Access to the web — the number of people connected — has been growing the past 20 years at an exponential rate, but the usage is only just beginning to grow and there is a massive addressable opportunity.
The next wave of disruptive innovation will be of a different order of magnitude — harder problems, but bigger opportunities (and bigger disruption for established companies).
We will tackle harder markets and we probably change those markets far more than we changed things before
Social media and search were an organising layer over the web, but crypto and machine learning will allow much more profound changes to how we access and use the massive amounts of data, people and resources the internet has connected.
The upshot of these changes is that the markets that VC-backed disruptor companies will be much, much bigger. A comment by Evans as he talks about a graph gives us a sense of the scale of this:
“I used to charts in billions of dollars, now they are trillions of dollars”
Marketing disruption will be enormous
Evans characterises the disruption of marketing so far as having been mainly about advertising. For those of us working in the non-advertising areas of digital marketing we might think of this as a slight, but it’s not. From the point of view of the money, for whom we can think of Evans as the guide/spokesman, the game in digital marketing has been all about the advertising. Just look at the money that went into advertising leaders like Doubleclick vs. leaders in content and inbound marketing, or however we wish to characterise it these days. Brandwatch, Percolate and Sprinklr are worth hundreds of millions right now, but that is partly because they service relatively under-prioritised, disconnected and under-operationalised parts of marketing.
And even thinking of marketing isn’t thinking big enough, says Evans — the opportunity is more about thinking of the total cost of reaching a customer.
As I mentioned in the main post above there’s a lot more in the presentation — although it is only 24 minutes, Evans speaks at the speed of an Aaron Sorkin character, so there’s about an hour’s worth of content in there. I paused it frequently and took notes — and then wrote this post to make sure I’d had time to think through some of the profoundly interesting and challenging things he was talking about.
The leader owns the question, the team owns the answers. That’s a thread running through several of things I have been reading and writing about for clients lately.
Reading Liz Wiseman’s Multipliers this morning I saw this quote from Tim Brown of IDEO:
As leaders, probably the most important role we can play is asking the right questions and focusing on the right problems. It’s very easy in business to get sucked into being reactive to the problems and questions that are right in front of you. It doesn’t matter how creative you are as a leader, it doesn’t matter how good the answers you come up with. If you’re focusing on the wrong questions, you’re not really providing the leadership you should.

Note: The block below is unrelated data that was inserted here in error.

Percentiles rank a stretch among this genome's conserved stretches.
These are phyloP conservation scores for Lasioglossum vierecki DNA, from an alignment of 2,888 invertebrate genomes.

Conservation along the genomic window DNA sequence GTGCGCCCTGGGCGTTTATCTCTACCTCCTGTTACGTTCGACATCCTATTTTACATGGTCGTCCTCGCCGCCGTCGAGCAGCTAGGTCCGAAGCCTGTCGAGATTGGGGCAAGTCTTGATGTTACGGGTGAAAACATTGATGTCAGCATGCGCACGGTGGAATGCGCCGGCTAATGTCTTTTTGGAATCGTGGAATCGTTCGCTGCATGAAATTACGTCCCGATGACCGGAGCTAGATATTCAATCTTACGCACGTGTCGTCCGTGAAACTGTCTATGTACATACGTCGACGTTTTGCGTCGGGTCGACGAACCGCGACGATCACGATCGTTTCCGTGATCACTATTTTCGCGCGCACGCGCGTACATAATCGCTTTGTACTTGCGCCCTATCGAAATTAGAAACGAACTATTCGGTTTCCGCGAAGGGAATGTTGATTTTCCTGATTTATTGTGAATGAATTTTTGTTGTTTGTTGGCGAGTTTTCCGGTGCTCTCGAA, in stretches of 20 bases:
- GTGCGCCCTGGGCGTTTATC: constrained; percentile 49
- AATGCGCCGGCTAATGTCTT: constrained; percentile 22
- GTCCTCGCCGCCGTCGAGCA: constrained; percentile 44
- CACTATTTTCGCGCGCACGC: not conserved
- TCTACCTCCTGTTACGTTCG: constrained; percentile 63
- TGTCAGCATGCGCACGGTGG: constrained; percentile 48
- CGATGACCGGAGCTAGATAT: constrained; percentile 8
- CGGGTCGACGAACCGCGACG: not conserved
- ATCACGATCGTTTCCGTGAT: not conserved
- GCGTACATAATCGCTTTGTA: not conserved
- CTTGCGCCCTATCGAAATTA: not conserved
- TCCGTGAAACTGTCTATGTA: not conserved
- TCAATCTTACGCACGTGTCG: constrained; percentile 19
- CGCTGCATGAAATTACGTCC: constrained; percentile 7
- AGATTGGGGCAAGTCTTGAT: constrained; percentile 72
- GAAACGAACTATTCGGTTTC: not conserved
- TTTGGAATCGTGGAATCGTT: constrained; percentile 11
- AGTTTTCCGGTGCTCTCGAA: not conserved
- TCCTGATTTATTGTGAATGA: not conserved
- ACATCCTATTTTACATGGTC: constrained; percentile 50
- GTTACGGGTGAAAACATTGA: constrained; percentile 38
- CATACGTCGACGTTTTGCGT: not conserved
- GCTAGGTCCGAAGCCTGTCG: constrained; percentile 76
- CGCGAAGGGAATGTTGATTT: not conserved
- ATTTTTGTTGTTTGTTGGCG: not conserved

If this sounds obvious, think of all the leaders you’ve known who have insisted on arriving with the answers, or the questions about why their team hasn’t guessed the answer they have decided is obvious.
Wiseman casts this type of leader as a “diminisher“, which sounds like a monster from a Harry Potter story, but I know what she means. It’s your boss that’s always right, and therefore you’re rarely right — you soon stop trying to solve problems and just do what you’re told. Or leave because — despite their self-advertised or heavily implied genius — it’s just not that rewarding working for a monomaniacal smart arse.
There are three kinds of problem, says Grint, with increasing amounts of uncertainty: critical (a crisis with little time for decision-making and action, tame (problems with known solutions that ), and wicked problems.
The required response to critical problems is to command. Things need to happen fast and there’s not much time to consult or debate issues. Put out the fire and then we can talk about those things, the commanding leader says. Tame problems have known solutions and need to be managed through a process to be solved.
Complex problems don’t have an obvious answer. By their nature they may not even have a correct answer — they are wicked problems. If you move a piece of the puzzle all the other pieces change too. As Ben Horowitz says, “this is not checkers; this is motherf**kin’ chess”.
An example of a wicked problem…
Think of a reorganisation of a company or even just department — it’s not a series of simple questions. Person X can lead the operations team, person Y can lead the project team — simple. No. Person X is more competent at projects but more respected by the operations team who would be dismayed to feel that they are losing X for Y. The other way round? No, the operations team needs the competent manager and person X would probably leave. Can we hire for X’s role? Yes but we would lose six months of expertise of X and it could create a flight risk in the team that’s not led.
Did it give you a headache reading that? It damn near gave me one writing it, but that is a tiny aspect of a complex problem — like prioritising product development across hundreds of possibilities.
On a grander scale, Professor Grint cites JFK’s finest hour as a leader:
…President Kennedy’s actions during the Cuban Missile Crisis were often based on asking questions of his civilian assistants that required some time for reflection — despite the pressure from his military advisers to provide instant answers.